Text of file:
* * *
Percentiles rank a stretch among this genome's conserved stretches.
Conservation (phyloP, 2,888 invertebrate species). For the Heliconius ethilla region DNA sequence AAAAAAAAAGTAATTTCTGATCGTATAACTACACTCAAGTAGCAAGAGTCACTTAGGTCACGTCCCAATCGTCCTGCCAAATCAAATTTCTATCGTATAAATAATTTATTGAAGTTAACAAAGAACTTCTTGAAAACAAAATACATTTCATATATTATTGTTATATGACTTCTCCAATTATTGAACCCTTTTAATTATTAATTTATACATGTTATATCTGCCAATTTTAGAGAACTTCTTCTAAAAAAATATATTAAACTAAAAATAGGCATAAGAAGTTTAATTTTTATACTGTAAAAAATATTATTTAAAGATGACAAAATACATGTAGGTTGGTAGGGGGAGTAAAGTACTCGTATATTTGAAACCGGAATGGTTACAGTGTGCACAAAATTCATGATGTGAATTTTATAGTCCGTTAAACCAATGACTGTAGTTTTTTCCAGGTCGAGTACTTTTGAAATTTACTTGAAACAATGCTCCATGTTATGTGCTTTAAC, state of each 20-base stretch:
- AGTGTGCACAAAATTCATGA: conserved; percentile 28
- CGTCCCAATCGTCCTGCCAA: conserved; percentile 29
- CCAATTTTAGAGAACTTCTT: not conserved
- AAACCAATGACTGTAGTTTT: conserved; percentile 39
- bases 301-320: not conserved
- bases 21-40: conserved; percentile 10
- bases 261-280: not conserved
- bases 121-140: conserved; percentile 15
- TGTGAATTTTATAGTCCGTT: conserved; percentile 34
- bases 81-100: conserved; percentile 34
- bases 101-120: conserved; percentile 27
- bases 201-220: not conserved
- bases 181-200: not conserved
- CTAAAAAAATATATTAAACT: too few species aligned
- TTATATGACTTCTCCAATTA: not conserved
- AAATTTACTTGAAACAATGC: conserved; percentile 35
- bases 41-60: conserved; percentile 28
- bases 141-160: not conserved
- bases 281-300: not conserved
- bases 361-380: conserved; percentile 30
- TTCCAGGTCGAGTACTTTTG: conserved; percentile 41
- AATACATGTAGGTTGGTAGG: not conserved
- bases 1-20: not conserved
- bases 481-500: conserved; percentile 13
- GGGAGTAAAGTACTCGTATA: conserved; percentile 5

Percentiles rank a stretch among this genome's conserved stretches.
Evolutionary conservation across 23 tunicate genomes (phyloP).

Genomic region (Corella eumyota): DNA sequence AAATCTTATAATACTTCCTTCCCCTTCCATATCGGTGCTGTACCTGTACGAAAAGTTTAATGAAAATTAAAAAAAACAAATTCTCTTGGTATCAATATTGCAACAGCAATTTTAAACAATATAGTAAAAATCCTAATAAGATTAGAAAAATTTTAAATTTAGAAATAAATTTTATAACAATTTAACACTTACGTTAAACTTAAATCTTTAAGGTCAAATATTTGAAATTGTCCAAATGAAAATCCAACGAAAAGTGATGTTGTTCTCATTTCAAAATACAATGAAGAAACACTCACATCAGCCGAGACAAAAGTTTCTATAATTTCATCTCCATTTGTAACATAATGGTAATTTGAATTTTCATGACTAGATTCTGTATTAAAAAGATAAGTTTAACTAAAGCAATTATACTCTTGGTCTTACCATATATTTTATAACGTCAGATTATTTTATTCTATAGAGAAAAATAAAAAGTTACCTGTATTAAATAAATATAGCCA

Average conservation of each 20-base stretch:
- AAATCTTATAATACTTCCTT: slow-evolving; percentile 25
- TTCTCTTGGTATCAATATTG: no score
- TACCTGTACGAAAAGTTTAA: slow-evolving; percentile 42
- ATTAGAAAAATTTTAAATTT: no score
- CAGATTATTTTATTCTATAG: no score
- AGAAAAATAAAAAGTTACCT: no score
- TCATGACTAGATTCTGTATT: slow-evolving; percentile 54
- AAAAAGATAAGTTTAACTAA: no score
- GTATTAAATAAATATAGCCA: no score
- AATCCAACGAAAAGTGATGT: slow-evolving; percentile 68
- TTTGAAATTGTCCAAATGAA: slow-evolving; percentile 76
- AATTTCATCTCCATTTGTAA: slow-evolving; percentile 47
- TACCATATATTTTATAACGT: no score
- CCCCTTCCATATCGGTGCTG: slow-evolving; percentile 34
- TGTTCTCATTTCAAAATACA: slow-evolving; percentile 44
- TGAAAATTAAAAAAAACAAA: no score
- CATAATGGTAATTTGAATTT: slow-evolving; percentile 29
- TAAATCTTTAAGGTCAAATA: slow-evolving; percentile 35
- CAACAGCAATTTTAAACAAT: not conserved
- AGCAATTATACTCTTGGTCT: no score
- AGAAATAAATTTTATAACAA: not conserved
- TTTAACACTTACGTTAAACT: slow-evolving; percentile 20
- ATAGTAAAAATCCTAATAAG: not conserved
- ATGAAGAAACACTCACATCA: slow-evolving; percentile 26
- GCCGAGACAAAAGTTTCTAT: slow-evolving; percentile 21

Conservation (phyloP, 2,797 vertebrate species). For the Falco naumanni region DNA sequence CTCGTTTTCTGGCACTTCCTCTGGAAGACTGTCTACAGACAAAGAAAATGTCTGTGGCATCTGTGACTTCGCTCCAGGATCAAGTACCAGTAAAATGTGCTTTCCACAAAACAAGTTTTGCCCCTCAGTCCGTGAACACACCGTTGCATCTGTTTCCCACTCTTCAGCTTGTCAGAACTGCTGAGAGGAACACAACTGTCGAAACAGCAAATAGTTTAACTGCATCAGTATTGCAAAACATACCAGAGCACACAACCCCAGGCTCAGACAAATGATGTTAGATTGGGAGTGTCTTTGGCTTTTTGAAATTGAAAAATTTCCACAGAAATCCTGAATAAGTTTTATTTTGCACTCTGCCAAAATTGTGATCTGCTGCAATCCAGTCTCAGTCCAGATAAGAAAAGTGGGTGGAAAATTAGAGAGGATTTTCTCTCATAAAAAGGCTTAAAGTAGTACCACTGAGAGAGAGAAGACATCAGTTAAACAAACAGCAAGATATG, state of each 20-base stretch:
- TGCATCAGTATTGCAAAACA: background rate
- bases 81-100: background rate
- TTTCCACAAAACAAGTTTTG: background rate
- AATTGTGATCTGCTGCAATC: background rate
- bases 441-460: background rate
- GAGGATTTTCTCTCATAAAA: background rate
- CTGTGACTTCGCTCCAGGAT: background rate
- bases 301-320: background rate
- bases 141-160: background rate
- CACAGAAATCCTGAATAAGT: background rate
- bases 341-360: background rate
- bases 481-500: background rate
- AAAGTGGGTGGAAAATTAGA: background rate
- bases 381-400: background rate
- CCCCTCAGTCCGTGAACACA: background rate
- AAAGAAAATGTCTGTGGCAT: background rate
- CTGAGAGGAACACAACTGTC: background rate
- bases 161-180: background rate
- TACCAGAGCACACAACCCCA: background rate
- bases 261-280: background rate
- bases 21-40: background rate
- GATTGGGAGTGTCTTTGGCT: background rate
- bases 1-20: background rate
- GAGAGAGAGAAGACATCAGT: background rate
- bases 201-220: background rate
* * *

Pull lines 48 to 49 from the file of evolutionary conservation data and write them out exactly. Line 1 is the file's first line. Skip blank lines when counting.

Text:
- CATAATGGTAATTTGAATTT: slow-evolving; percentile 29
- TAAATCTTTAAGGTCAAATA: slow-evolving; percentile 35